The Basics’ Kris Schroeder and his Jackmann LP debut “Low Key” is a finely-wrought assemblage of the personal and the poetic

Review by Vince Leigh

The debut album for Jackmann is called Low Key and was recorded over a weekend at Abbey Road Studios with producer Sam Okell (Grammy and Emmy winner for his work with PJ Harvey, Graham Coxon and The Beatles).

There is certainly a subtle sense of urgency about this collection of songs, which immerses the listener in personal narratives that employ the prosaic auguries of a lived life to become strangely yet perhaps not surprisingly unifying and universal.

Sparse instrumentation, with the occasional light orchestral wash, is fused to Kris Schroeder’s hauntingly forthright and resonant tones to create a word rich musical experience.

Punctuated by varying degrees of dynamics and melodic hook points, Low Key remains thematically and stylistically consistent throughout with certain tracks standing out for different reasons. The opener Her Love Is Savage sets the template for the general pulsations of the album, with detours along the way that initiate well-timed instances of surprise and emotional poignancy.

The performances underpinning Kris’ missives of relationships, friendships and experiences are tasteful, unobtrusive and enhancing when needed, as displayed in the guitar work on The Same Way Again which is particularly lush and evocative, hovering as it does amid the unanchored rhythm of that track.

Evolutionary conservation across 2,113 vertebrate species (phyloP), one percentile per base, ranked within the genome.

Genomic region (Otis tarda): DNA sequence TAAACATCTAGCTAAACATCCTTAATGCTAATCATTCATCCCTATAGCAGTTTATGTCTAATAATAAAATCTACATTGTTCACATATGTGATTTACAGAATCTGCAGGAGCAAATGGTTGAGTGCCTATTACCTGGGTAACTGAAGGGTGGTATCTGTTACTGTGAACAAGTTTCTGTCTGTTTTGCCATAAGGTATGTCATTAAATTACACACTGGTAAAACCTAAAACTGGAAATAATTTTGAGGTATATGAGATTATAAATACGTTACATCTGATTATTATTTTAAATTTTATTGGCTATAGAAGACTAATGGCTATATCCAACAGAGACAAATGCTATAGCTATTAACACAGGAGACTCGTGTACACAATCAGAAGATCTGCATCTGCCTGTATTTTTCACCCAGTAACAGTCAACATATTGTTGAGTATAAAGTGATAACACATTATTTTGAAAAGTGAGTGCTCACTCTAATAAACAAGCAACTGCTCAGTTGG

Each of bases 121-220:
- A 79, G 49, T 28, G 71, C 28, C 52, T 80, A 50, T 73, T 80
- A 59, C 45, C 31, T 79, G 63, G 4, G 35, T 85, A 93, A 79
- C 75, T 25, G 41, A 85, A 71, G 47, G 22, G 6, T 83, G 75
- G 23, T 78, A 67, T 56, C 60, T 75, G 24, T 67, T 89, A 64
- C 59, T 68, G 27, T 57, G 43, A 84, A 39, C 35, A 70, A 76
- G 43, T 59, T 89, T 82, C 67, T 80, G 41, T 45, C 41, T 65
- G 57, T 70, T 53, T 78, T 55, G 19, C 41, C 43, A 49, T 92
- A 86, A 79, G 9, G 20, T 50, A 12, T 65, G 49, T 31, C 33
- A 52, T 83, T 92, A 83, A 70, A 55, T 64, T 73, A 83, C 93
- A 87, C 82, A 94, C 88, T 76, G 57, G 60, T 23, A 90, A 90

Although Low Key seems to transcend the individual slices of dramatic revelations when viewed as a uniformed whole, there are examples where a song’s melodic strength allows it to float to the surface of this almost tangible melancholic swell, and one such instance is the track 3-6-27. This piece begins with a percussive texture that soon segues into a series of potent melodic passages that are instantly identifiable yet deftly reach an impassioned crescendo that is enhanced by its array of ever-so-slight pop flourishes.

As if reflecting the variance in Kris’ intimate outpourings, some of the tracks take on the spirit of mini-life cycles, or rather mini-operas, coalescing the quotidian and significant into temperaments and forces beyond one’s control if not beyond one’s grasp.

An example of this is in Feet To The Floor, the brooding confessional that swirls with incongruities against a theatrical backdrop, its mix of voices and musical permutations startlingly puissant.

Low Key is a finely-wrought assemblage of the personal and the poetic and worth an investment of your time.

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